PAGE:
capacitated, if you will, in this area for battling these sorts of threats.
SOARES: And of course, what can you tell us about this powerful gang leader, Christopher? The Fito, who escaped high security prison here.
SABATINI: Adolfo Macias is one of the major gang leaders. He has -- was put in prison. He was serving a long, I think it was, 20 years sentence. It
was really, sort of, an effort based on other efforts in other countries in Latin-America to decapitate, if you will, these drug gangs.
But, of course, these drug gangs continue to operate, as we've seen, especially since 2021 in which more than 7,000 have been killed -- I'm
sorry, more than 4,000 prisoners have been killed through, sort of, internecine gang warfare in these prisons.
It was -- this was an effort for him to, you know, escape. Clearly, there was an -- it was an inside job. You don't escape a maximum-security prison
without some sort of support on the inside. And of course, there are other rival gangs. There's another jail leader who escaped a few days ago.
So, you know, they're really -- now they're out. And this was also a protest against Noboa's promise to establish more maximum-security prisons,
including off the coast of Ecuador to remove this threat. But they -- as I say, I strongly suspect this was an inside job in many ways inside the
prison. And you know, he's going to be back in business. He can -- you know, there are large areas of Ecuador that are ungoverned. The jungle
areas, the mountainous areas. It will be very easy for him to, if you will, fade into the countryside and, you know, recollect his forces and regather
and reconnect to his business such as it is.
SOARES: Yes, stay with us, Christopher. I want to bring back Patrick Oppmann.
And Patrick getting updates, of course, of viewers just joining us. We showed viewers very briefly some of the photos if we have them to show them
again of these hooded and armed men, interrupting the live state TV station in Ecuador. We also know the specialized units of police responded it to
the emergency there. Very worrying situation indeed.
But police forces, we're being told now Patrick, have intervened.
SABATINI: OK. Thank you.
SOARES: What more can you tell us?
OPPMANN: Well, you know, just -- again to recap, you know, what an extraordinary scene this is. And even for those who, you know, the last 24
hours have been following what would seem like an increased -- what was an increase in violence in Ecuador as you had this escape of a gang leader and
the violence associated with that.
But to have mass gunmen come into a TV station, visibly abuse the staff of that TV station, sort of, kicking them, pushing them, making them sit on
the floor, holding them at gunpoint.
You know, one man holding a -- sort of, a long gun. Some viewers reported hearing what sounded like shots, we can't confirm that. But certainly, from
the video, it certainly seemed like these gunmen were, you know, actively harassing and threatening the staff of this TV station.
And where does this go from now from here? Because we've seen the police -- heavily armed police, but apparently outside the TV station. And we don't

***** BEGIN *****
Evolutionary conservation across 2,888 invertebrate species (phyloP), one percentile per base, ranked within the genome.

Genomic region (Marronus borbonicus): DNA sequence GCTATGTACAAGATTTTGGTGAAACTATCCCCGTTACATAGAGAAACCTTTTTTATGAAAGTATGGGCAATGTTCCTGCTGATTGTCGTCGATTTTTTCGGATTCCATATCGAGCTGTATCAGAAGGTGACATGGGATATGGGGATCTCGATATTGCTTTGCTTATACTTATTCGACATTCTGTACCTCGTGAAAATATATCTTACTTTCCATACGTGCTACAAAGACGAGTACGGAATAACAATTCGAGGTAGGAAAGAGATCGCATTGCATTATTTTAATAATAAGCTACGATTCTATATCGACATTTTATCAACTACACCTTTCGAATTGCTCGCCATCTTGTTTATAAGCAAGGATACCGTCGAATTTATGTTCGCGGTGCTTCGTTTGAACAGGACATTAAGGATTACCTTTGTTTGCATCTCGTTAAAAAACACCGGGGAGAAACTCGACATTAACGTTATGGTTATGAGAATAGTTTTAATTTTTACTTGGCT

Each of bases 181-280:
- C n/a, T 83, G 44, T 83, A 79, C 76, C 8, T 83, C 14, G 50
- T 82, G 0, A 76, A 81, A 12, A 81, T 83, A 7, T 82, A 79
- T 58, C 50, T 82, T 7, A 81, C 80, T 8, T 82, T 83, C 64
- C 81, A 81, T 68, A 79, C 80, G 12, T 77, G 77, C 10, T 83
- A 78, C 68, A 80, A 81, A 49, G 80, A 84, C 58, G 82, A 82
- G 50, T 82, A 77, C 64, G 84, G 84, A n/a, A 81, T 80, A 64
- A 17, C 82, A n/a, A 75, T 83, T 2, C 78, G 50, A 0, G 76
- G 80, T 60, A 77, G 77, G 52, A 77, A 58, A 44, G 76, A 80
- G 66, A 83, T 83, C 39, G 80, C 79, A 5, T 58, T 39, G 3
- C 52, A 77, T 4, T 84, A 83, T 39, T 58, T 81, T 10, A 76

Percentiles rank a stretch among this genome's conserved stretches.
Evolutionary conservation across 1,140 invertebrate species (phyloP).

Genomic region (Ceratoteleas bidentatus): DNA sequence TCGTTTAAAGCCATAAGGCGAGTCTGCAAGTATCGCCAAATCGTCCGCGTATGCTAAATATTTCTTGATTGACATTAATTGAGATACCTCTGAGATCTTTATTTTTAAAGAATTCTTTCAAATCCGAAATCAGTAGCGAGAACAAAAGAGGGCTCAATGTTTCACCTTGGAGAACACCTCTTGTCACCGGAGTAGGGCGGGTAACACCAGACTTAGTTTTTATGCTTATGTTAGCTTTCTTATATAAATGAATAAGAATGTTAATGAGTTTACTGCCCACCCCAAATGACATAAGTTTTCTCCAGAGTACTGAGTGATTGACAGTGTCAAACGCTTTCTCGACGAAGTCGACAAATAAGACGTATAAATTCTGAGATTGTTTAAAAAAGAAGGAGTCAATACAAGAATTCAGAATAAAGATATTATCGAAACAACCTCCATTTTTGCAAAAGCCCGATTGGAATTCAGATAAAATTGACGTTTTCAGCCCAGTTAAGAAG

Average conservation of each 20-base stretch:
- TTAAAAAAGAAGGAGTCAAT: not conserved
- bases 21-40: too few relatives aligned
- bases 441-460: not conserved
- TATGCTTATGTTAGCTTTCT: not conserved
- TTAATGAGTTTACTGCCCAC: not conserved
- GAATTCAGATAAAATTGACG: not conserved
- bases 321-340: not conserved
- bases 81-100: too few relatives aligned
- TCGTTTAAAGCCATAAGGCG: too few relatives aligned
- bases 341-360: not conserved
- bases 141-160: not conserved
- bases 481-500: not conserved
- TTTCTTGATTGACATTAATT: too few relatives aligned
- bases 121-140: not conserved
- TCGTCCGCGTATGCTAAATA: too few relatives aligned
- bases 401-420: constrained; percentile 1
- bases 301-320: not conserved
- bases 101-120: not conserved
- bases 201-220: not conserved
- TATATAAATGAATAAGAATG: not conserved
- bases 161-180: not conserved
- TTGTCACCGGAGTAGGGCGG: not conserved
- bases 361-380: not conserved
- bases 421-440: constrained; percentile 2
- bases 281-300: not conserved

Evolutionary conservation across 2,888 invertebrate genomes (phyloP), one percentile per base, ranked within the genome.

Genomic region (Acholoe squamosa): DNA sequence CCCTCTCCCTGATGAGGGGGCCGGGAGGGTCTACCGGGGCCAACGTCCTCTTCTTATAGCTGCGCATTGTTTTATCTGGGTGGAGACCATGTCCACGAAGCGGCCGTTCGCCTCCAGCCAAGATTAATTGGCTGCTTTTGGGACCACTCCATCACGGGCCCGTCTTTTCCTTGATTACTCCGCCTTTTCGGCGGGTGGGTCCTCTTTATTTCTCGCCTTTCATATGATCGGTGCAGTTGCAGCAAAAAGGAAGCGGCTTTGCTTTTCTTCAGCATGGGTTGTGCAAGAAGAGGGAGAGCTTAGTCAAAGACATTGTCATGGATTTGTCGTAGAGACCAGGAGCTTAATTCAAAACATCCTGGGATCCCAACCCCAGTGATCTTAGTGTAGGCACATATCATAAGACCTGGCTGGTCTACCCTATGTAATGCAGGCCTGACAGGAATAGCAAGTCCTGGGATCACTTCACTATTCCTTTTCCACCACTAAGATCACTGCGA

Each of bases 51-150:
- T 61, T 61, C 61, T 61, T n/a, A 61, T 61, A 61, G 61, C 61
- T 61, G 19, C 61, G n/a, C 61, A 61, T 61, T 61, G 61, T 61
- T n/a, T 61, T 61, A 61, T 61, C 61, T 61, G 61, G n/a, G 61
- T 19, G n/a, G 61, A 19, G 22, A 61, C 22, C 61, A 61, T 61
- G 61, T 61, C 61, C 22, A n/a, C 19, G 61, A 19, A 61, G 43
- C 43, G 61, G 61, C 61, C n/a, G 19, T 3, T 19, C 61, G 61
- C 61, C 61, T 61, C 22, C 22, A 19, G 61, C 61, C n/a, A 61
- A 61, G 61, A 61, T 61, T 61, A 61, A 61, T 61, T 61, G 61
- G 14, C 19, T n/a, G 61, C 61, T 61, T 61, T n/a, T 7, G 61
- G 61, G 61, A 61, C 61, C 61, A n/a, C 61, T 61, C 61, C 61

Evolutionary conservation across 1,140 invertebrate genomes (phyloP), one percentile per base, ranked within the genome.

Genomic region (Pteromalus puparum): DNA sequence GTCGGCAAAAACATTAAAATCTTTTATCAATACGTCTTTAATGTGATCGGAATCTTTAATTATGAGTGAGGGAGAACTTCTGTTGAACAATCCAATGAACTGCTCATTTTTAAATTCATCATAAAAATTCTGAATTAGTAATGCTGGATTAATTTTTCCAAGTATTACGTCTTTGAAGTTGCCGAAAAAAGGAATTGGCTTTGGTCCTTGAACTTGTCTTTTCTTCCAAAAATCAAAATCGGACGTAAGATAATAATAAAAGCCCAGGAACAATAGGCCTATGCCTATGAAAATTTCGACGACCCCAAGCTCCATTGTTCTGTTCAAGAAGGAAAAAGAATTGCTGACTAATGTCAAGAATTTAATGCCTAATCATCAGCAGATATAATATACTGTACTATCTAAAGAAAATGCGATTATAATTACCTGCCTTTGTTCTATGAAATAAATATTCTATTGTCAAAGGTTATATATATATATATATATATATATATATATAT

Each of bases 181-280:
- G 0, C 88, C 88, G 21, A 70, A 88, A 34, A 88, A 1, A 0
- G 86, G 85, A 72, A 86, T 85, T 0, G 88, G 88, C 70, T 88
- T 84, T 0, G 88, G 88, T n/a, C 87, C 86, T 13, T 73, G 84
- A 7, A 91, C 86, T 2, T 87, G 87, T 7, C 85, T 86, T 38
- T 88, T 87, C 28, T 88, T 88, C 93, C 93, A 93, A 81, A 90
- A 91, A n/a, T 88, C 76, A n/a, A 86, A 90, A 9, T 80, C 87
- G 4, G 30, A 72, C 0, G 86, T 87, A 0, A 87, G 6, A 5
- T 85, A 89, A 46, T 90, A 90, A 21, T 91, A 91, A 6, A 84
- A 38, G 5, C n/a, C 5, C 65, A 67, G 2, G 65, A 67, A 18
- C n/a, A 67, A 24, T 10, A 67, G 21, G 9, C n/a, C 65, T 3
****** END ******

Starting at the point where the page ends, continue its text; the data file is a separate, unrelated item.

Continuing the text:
know for the last half an hour or so what has been going on inside the TV station. If these gang members, these masked gunmen have kind of made their
point and fled, or are they going to turn this into an ongoing hostage situation where they'll have demands and, you know, cause authorities to
have to negotiate with them over a long period of time. We don't know what their game plan is.
Even if there is a game plan, because we've seen, you know, it's not the only activity that's going on right now. We've seen attacks across Ecuador
in Guayaquil, really horrific video, apparently at universities of brazen daylight attack -- daytime attacks being carried out.
And so, apparently the order has gone out within these very violent gangs just to make -- to bring hell to the streets of Ecuador and many of the
cities in Ecuador, and really terrorize the population. That is their response to the government saying that they're going to war with the gangs.
That the gangs saying that they are willing to go to war with the government.
And we'll just have to see how this all unfolds. But of course, this is the symptom of a much greater problem, which is these gangs have become
superpowered over the last several years. And as you were just discussing, the Ecuadorian military and police are simply not equipped and not
experienced in handling this, and now they find themselves in a fight to the death.
SOARES: Yes. And just as you were talking, we've heard from the University of Guayaquil who sent out a statement, saying that all activities have been
suspended. Given the moments, they said of social unrest that are being experienced in the country, we informed the university community, that all
academic and administrative activities in the areas all around the University of Guayaquil are suspended.
Local media outlets are also reporting that armed individuals, not just that the TC state television facilities, but also the Maldonado Hospital,
also being impacted. We are going to take a short break. Patrick, Christopher, stay with me. We'll re-brief -- we'll talk -- bring you up to
date on the very latest in just a few minutes.
SOARES: If you are just joining us, we are following breaking news out of Ecuador. We've been getting word of major unrest hours after a state of
emergency was declared there. We have heard reports of explosions, of kidnappings, of police and incidents in prisons right across the country.
And just a short time ago, live images showed armed people wearing hoods, taking over state TV stations, as you can see there, with those guns on
their hands on the left side. Gunshots were heard. And staff were told to lie down.
Christoph Sabatini is a senior fellow for Latin America at Chatham House. Patrick Oppmann is also still with me.
On the TV station, Patrick, police have now entered, is that right? Entered the premises. But we do not know what is happening behind closed doors.
OPPMANN: No, we don't. We need to make that very, very clear. You know, this is a minute-by-minute situation. And of course, before the live signal